I'll ... I'll look into it.

  • I will contact you again shortly.

I'll get back to you soon.


Would you like me to



Do you want me to



If you wish, I would be happy

Shall I



Offering help

to ... Let me know whether you would like me to ...

Let me know if you'd like me to ...



Thank you for your help.

Thanks again for ...

Just give me a call if you have


Do not hesitate to contact us

Let me know if you need anything

again if you require any further information. Please feel free to contact me if you have any questions. My


any questions. My number is ...


direct line is ...


I am looking forward to



Looking forward to




Give me regards to ... Best wishes Regards

Best wishes to ... Speak to/See you soon. Bye (for now) / All the best

  • B. Opening and closing phrases for different kinds of letters

The opening and closing phrases are important as they establish the tone of your

letter. The following examples would appear in a formal, impersonal letter.

Dear Madam,

Note that the writer does not know the addressee’s name nor has he taken the trouble to find it.

Unless we hear from …


‘Unless’ is sometimes followed by a threat.

Yours faithfully,

‘Yours faithfully’ is only written when the salutation is ‘Dear Sir’ or ‘Dear Madam’. It is formal and distant.

B.1 Establishing the tone of a letter

Look at the beginnings and endings of the following four letters and fill in the answer below. When you have decided the main purpose of the letter place a tick (,)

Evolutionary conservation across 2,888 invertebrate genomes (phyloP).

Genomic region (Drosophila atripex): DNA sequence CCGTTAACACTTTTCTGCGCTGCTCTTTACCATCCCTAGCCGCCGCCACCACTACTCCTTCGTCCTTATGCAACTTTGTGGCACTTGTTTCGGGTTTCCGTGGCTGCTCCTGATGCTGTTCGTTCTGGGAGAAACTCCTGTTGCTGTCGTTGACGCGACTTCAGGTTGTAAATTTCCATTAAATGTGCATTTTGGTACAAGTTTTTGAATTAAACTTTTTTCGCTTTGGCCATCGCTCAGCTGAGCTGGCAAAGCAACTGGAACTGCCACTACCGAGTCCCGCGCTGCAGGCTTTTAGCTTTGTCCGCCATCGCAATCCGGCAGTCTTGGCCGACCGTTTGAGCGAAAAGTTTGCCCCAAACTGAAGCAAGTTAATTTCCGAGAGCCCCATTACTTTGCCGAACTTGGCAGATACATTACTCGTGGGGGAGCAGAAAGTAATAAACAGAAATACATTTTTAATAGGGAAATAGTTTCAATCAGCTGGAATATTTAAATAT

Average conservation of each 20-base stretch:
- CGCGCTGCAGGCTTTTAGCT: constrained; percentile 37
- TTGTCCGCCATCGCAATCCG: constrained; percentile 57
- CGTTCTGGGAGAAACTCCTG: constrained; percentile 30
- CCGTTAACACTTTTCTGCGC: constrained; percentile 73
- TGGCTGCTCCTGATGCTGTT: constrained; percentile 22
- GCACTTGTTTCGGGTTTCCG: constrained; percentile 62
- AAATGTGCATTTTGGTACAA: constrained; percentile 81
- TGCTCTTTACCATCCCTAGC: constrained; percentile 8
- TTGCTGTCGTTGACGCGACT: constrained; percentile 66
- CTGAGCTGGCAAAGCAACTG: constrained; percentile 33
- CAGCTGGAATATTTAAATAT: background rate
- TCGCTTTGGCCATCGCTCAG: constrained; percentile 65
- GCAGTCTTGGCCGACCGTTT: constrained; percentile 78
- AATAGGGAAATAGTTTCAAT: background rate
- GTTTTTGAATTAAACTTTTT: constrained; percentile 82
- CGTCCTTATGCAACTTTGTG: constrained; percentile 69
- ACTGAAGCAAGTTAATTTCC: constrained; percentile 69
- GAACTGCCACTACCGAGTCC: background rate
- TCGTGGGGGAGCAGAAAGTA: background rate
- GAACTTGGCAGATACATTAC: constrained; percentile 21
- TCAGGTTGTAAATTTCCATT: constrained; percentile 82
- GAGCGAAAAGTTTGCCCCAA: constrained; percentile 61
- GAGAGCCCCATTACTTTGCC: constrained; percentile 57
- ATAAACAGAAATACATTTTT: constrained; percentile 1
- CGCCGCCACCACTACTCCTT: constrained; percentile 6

Purpose of the letter:





  • 1. Dear Mr. Craig, I am writing to advise you that your account is now ………. so that the situation can be rectified Yours sincerely,

Note the formal language which creates distance even though the recipient’s name is used.

  • 2. Dear Mrs. Ghosh,

We were very sorry to receive your letter about ………… in the meantime, please accept our sincere apologies for the inconvenience we may have caused.

Yours sincerely. Note how this letter is formal but an effort has been made to sound friendly. (very sorry – please accept – we may have caused)

  • 3. Dear Mr. Alexis, Are you aware that your car has been parked in front of ………


I shall have

to take the matter further Yours truly, Starting with a question makes this very blunt. The writer ends with a threat. By signing ‘Yours truly’, even though he knows Mr. Alexis, makes the letter very cold and formal.

  • 4. Dear Mrs. Klein,

I’ve only just heard the sad news ………. Please let me know if there is anything I can do to help. I’ll phone you next week. With our best wishes, By the use of contraction (I’ve – I’ll) and the ending, the letter is informal and friendly. B2. Example of Letter Format

(date line)
(date line)


(name of bank) (address) (city, state, zip) (country) Sir: We hereby agree to accept and pay
(name of bank)
(city, state, zip)
We hereby agree to accept and pay at maturity any
draft or drafts on us, at day's sight, issued by
(name of individual) of your city, to the extent of
(amount of limit) ($ ) Dollars, and negotiated
through your bank.

Most respectfully yours,




DATED: _____________________



I hereby guarantee the due acceptance of payment of

any draft issued in pursuance of the above credit.






C. Memo

Memorandum (also more commonly memo) is a brief written record of communication, used in office, whether business, government, education institution or legal office. Memorandum or inter-office memos differ from ordinary letters. They are written to people within one company. They follow the basic principles of letter-writing. They usually more direct, consise and less formal than letters. The opening and closing phrases are omitted.